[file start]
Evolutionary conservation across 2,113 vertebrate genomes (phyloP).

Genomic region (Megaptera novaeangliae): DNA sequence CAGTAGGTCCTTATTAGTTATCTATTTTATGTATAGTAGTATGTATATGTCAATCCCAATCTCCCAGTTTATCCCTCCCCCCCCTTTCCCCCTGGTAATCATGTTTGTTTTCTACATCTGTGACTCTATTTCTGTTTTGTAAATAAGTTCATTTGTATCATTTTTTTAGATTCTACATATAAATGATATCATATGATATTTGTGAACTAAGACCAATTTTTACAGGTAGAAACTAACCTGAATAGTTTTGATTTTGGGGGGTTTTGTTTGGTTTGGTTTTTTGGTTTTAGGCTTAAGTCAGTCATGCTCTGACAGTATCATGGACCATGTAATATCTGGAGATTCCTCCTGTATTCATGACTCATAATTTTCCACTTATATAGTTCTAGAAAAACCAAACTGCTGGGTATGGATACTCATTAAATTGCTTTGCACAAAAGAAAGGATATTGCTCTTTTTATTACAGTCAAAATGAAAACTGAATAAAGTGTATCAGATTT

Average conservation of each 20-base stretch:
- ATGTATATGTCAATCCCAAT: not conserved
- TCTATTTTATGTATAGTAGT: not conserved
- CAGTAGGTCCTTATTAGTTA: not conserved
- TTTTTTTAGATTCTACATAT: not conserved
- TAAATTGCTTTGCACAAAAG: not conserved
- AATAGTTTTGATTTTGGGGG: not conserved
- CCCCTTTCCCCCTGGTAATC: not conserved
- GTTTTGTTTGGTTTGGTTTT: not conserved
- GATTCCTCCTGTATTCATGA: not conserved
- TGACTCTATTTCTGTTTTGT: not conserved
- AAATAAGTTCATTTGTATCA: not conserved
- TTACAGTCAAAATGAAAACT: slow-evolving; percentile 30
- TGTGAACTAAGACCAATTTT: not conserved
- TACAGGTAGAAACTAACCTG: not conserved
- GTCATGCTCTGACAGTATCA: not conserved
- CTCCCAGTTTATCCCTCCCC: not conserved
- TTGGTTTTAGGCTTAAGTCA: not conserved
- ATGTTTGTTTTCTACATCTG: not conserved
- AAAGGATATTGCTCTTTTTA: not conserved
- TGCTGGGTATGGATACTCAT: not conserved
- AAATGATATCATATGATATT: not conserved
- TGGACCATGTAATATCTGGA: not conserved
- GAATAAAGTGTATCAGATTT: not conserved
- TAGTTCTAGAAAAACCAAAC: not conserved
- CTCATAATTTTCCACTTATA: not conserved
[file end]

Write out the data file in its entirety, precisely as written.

Evolutionary conservation across 2,113 vertebrate genomes (phyloP).

Genomic region (Megaptera novaeangliae): DNA sequence CAGTAGGTCCTTATTAGTTATCTATTTTATGTATAGTAGTATGTATATGTCAATCCCAATCTCCCAGTTTATCCCTCCCCCCCCTTTCCCCCTGGTAATCATGTTTGTTTTCTACATCTGTGACTCTATTTCTGTTTTGTAAATAAGTTCATTTGTATCATTTTTTTAGATTCTACATATAAATGATATCATATGATATTTGTGAACTAAGACCAATTTTTACAGGTAGAAACTAACCTGAATAGTTTTGATTTTGGGGGGTTTTGTTTGGTTTGGTTTTTTGGTTTTAGGCTTAAGTCAGTCATGCTCTGACAGTATCATGGACCATGTAATATCTGGAGATTCCTCCTGTATTCATGACTCATAATTTTCCACTTATATAGTTCTAGAAAAACCAAACTGCTGGGTATGGATACTCATTAAATTGCTTTGCACAAAAGAAAGGATATTGCTCTTTTTATTACAGTCAAAATGAAAACTGAATAAAGTGTATCAGATTT

Average conservation of each 20-base stretch:
- ATGTATATGTCAATCCCAAT: not conserved
- TCTATTTTATGTATAGTAGT: not conserved
- CAGTAGGTCCTTATTAGTTA: not conserved
- TTTTTTTAGATTCTACATAT: not conserved
- TAAATTGCTTTGCACAAAAG: not conserved
- AATAGTTTTGATTTTGGGGG: not conserved
- CCCCTTTCCCCCTGGTAATC: not conserved
- GTTTTGTTTGGTTTGGTTTT: not conserved
- GATTCCTCCTGTATTCATGA: not conserved
- TGACTCTATTTCTGTTTTGT: not conserved
- AAATAAGTTCATTTGTATCA: not conserved
- TTACAGTCAAAATGAAAACT: slow-evolving; percentile 30
- TGTGAACTAAGACCAATTTT: not conserved
- TACAGGTAGAAACTAACCTG: not conserved
- GTCATGCTCTGACAGTATCA: not conserved
- CTCCCAGTTTATCCCTCCCC: not conserved
- TTGGTTTTAGGCTTAAGTCA: not conserved
- ATGTTTGTTTTCTACATCTG: not conserved
- AAAGGATATTGCTCTTTTTA: not conserved
- TGCTGGGTATGGATACTCAT: not conserved
- AAATGATATCATATGATATT: not conserved
- TGGACCATGTAATATCTGGA: not conserved
- GAATAAAGTGTATCAGATTT: not conserved
- TAGTTCTAGAAAAACCAAAC: not conserved
- CTCATAATTTTCCACTTATA: not conserved